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UN Arms Trade Treaty

Topic covered:

          Bilateral, regional and global groupings and agreements involving India and/or affecting India’s interests.


UN Arms Trade Treaty


What to study?

For prelims: key features of the treaty.

For mains: significance of the treaty, implications of withdrawal by the US.


Context: US President Donald Trump has rejected the United Nations’ 2013 Arms Trade Treaty aimed at regulating the global arms trade.

Trump described the UN arms trade treaty as misguided and an intrusion on US sovereignty.

By pulling out of the ATT, the US joins India, which has not signed the treaty.


Why is India against this treaty?

One of the arguments made by India in 2013 against the treaty was that New Delhi had “strong and effective national export controls” on military hardware to ensure they don’t fall into the wrong hands.


What does the Arms Trade Treaty seek to do?
The UN Arms Trade Treaty (ATT) has the ambitious aim of responding to international concern that the $70 billion a year trade in conventional weapons leaves a trail of atrocities in its wake.

  1. The treaty calls for the international sale of weapons to be linked to the human rights records of buyers.
  2. It requires countries to establish regulations for selling conventional weapons.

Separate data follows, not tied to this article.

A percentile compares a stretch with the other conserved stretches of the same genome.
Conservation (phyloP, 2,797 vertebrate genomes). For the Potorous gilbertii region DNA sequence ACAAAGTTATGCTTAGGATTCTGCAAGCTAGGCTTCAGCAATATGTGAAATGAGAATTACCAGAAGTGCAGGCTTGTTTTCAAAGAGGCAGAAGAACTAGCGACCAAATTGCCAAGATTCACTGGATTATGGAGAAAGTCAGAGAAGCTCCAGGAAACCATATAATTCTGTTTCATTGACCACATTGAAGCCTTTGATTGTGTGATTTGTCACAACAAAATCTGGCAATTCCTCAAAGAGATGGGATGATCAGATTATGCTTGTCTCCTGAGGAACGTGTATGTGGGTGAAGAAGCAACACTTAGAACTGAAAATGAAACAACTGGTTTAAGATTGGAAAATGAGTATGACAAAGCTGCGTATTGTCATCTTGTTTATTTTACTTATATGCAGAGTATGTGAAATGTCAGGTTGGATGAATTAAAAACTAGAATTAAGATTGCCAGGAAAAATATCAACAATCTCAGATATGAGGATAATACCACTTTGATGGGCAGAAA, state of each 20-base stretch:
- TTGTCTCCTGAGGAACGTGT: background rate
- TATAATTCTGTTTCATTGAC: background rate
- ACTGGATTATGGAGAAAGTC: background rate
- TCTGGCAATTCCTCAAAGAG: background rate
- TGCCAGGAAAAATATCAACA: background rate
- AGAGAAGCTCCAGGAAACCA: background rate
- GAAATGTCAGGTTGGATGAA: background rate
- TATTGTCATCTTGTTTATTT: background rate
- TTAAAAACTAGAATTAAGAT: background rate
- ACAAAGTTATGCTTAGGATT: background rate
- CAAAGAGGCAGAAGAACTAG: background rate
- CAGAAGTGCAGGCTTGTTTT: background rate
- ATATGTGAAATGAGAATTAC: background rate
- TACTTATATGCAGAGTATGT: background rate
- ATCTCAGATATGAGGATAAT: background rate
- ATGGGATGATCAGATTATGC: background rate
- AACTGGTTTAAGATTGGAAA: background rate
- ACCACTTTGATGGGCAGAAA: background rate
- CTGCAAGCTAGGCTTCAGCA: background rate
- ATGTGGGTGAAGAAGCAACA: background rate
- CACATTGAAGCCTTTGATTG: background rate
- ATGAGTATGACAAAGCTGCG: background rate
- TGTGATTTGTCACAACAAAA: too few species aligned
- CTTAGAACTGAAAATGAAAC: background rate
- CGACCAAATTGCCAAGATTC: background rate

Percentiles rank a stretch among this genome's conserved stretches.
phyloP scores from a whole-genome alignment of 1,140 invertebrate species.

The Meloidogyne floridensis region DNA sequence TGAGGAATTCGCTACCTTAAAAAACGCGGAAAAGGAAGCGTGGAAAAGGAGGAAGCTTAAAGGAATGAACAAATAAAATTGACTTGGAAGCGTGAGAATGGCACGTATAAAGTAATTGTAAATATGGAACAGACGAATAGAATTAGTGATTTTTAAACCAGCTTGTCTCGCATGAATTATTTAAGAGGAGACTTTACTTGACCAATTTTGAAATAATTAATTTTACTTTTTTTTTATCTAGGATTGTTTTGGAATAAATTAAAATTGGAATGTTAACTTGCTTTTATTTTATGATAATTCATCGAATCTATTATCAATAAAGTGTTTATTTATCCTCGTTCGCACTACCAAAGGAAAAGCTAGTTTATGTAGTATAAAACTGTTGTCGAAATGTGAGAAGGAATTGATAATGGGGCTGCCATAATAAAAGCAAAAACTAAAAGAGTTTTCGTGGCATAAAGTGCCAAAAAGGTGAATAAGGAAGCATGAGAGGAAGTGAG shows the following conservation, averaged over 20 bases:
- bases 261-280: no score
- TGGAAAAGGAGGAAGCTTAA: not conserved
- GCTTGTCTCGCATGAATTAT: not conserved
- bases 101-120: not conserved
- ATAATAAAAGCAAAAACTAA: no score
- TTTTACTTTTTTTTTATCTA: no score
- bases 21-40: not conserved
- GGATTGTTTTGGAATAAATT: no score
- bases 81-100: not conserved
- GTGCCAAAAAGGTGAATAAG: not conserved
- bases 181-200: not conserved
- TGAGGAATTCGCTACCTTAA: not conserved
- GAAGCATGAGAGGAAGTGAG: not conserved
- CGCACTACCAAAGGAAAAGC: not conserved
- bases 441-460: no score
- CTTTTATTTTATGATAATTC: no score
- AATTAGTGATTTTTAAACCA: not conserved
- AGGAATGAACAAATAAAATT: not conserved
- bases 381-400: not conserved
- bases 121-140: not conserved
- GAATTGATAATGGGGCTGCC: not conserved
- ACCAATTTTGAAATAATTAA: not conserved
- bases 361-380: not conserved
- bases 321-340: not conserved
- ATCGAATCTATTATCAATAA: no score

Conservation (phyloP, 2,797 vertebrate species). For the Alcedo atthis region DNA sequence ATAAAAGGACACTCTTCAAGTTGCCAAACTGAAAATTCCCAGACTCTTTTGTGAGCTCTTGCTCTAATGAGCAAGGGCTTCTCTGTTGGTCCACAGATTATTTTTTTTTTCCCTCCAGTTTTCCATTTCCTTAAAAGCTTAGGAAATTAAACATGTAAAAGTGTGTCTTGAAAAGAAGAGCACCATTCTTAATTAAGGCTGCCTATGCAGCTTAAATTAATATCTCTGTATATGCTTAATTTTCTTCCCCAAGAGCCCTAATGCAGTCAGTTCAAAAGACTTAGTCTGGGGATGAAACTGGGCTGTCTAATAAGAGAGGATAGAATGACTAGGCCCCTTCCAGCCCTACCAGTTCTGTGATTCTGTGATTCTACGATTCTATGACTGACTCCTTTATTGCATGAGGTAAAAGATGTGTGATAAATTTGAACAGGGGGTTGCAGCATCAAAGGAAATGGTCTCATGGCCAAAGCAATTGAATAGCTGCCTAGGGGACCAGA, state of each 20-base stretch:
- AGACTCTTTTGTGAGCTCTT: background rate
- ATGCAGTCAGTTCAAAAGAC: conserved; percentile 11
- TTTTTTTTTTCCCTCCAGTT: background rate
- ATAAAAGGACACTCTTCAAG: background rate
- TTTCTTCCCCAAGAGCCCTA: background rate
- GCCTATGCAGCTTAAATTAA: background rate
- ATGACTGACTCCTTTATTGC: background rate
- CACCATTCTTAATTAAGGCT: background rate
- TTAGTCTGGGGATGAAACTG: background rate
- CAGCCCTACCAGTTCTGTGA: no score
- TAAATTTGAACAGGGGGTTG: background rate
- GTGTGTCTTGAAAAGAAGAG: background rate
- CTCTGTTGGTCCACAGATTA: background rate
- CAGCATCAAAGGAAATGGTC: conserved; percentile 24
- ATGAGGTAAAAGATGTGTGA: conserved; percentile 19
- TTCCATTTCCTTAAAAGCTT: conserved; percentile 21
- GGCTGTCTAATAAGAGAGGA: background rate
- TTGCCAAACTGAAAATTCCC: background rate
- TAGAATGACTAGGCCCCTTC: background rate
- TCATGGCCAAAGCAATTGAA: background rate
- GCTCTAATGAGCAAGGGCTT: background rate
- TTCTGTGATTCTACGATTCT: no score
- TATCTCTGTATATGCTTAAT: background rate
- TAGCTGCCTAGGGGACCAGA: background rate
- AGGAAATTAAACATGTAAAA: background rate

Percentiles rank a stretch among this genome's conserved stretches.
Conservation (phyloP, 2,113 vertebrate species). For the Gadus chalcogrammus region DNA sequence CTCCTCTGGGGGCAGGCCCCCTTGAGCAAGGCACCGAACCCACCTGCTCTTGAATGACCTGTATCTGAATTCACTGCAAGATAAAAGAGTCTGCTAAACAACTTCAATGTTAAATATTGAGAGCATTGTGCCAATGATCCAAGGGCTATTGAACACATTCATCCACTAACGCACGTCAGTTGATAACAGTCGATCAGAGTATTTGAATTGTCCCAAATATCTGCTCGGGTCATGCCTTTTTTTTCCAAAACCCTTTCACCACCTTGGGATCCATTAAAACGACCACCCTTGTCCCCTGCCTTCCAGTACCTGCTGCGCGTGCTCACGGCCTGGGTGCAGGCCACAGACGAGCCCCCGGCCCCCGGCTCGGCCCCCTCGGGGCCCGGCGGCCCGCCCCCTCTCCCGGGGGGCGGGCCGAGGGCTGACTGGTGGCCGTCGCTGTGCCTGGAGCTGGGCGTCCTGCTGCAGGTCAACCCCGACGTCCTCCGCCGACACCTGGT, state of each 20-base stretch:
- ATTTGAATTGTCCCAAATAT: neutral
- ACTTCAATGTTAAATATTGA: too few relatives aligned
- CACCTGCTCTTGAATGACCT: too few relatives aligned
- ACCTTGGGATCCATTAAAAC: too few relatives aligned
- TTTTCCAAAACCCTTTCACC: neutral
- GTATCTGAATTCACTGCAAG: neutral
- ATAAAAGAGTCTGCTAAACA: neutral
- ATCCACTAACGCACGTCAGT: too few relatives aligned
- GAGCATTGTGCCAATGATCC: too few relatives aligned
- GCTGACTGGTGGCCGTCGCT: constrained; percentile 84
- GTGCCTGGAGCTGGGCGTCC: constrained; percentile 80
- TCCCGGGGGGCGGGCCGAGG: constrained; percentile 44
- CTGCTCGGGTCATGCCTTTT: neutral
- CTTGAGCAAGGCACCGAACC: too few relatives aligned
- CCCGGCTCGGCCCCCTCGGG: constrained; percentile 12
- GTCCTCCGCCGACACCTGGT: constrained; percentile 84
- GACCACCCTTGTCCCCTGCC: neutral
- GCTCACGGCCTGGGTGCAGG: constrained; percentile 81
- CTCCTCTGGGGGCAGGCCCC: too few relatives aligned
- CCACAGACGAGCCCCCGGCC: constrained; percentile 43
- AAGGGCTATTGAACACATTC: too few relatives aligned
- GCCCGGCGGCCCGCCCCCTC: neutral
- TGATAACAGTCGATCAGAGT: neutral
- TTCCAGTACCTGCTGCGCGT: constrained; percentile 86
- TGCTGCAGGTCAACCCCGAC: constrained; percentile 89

3. It calls for potential arms deals to be evaluated in order to determine whether they might enable buyers to carry out genocide, crimes against humanity, or war crimes.
  4. The treaty also seeks to prevent conventional military weapons from falling into the hands of terrorists or organized criminal groups, and to stop deals that would violate UN arms embargos.


What types of conventional weapons deals does the Arms Trade Treaty seek to regulate?
Conventional weapons covered by the UN Arms Trade Treaty include tanks and other armored combat vehicles, artillery, attack helicopters, naval warships, missiles and missile launchers, and small arms.
It also establishes common international standards for the regulation of the international trade in ammunition, weapons parts, and arms components.
The treaty does not regulate the domestic sale or use of weapons in any country. It also recognizes the legitimacy of the arms trade to enable states to provide for their own security.

Sources: The Hindu.